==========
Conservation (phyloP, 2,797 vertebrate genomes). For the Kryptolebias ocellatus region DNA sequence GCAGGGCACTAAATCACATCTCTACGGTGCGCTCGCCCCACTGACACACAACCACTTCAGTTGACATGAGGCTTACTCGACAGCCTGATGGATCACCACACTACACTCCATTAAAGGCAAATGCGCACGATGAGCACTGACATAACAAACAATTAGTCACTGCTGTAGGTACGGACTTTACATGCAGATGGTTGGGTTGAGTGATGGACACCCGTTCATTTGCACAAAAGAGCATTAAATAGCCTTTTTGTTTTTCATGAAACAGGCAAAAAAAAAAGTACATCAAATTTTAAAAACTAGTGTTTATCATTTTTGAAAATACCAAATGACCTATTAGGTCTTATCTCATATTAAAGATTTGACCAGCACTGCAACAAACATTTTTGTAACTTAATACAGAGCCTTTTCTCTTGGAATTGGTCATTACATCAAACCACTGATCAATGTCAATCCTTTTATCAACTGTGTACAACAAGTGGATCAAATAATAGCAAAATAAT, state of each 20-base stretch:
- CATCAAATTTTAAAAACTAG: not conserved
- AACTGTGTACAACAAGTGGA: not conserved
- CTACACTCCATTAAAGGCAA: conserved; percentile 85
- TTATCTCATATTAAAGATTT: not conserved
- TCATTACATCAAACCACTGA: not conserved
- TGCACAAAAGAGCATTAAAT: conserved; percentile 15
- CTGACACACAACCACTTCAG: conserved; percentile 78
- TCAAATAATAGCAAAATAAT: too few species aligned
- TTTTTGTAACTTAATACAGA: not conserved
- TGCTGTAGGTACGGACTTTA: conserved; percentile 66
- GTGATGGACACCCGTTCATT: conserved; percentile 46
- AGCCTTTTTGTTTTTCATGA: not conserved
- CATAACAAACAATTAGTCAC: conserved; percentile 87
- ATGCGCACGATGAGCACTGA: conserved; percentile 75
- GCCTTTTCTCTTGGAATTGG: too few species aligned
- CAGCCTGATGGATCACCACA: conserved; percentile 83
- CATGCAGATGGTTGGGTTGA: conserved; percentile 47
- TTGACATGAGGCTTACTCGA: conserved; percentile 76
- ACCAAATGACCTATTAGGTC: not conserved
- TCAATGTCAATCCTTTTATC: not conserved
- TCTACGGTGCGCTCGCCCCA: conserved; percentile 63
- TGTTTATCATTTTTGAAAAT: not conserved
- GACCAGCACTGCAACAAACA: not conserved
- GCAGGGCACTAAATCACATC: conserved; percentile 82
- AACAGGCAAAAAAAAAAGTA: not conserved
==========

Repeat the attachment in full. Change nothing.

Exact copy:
Conservation (phyloP, 2,797 vertebrate genomes). For the Kryptolebias ocellatus region DNA sequence GCAGGGCACTAAATCACATCTCTACGGTGCGCTCGCCCCACTGACACACAACCACTTCAGTTGACATGAGGCTTACTCGACAGCCTGATGGATCACCACACTACACTCCATTAAAGGCAAATGCGCACGATGAGCACTGACATAACAAACAATTAGTCACTGCTGTAGGTACGGACTTTACATGCAGATGGTTGGGTTGAGTGATGGACACCCGTTCATTTGCACAAAAGAGCATTAAATAGCCTTTTTGTTTTTCATGAAACAGGCAAAAAAAAAAGTACATCAAATTTTAAAAACTAGTGTTTATCATTTTTGAAAATACCAAATGACCTATTAGGTCTTATCTCATATTAAAGATTTGACCAGCACTGCAACAAACATTTTTGTAACTTAATACAGAGCCTTTTCTCTTGGAATTGGTCATTACATCAAACCACTGATCAATGTCAATCCTTTTATCAACTGTGTACAACAAGTGGATCAAATAATAGCAAAATAAT, state of each 20-base stretch:
- CATCAAATTTTAAAAACTAG: not conserved
- AACTGTGTACAACAAGTGGA: not conserved
- CTACACTCCATTAAAGGCAA: conserved; percentile 85
- TTATCTCATATTAAAGATTT: not conserved
- TCATTACATCAAACCACTGA: not conserved
- TGCACAAAAGAGCATTAAAT: conserved; percentile 15
- CTGACACACAACCACTTCAG: conserved; percentile 78
- TCAAATAATAGCAAAATAAT: too few species aligned
- TTTTTGTAACTTAATACAGA: not conserved
- TGCTGTAGGTACGGACTTTA: conserved; percentile 66
- GTGATGGACACCCGTTCATT: conserved; percentile 46
- AGCCTTTTTGTTTTTCATGA: not conserved
- CATAACAAACAATTAGTCAC: conserved; percentile 87
- ATGCGCACGATGAGCACTGA: conserved; percentile 75
- GCCTTTTCTCTTGGAATTGG: too few species aligned
- CAGCCTGATGGATCACCACA: conserved; percentile 83
- CATGCAGATGGTTGGGTTGA: conserved; percentile 47
- TTGACATGAGGCTTACTCGA: conserved; percentile 76
- ACCAAATGACCTATTAGGTC: not conserved
- TCAATGTCAATCCTTTTATC: not conserved
- TCTACGGTGCGCTCGCCCCA: conserved; percentile 63
- TGTTTATCATTTTTGAAAAT: not conserved
- GACCAGCACTGCAACAAACA: not conserved
- GCAGGGCACTAAATCACATC: conserved; percentile 82
- AACAGGCAAAAAAAAAAGTA: not conserved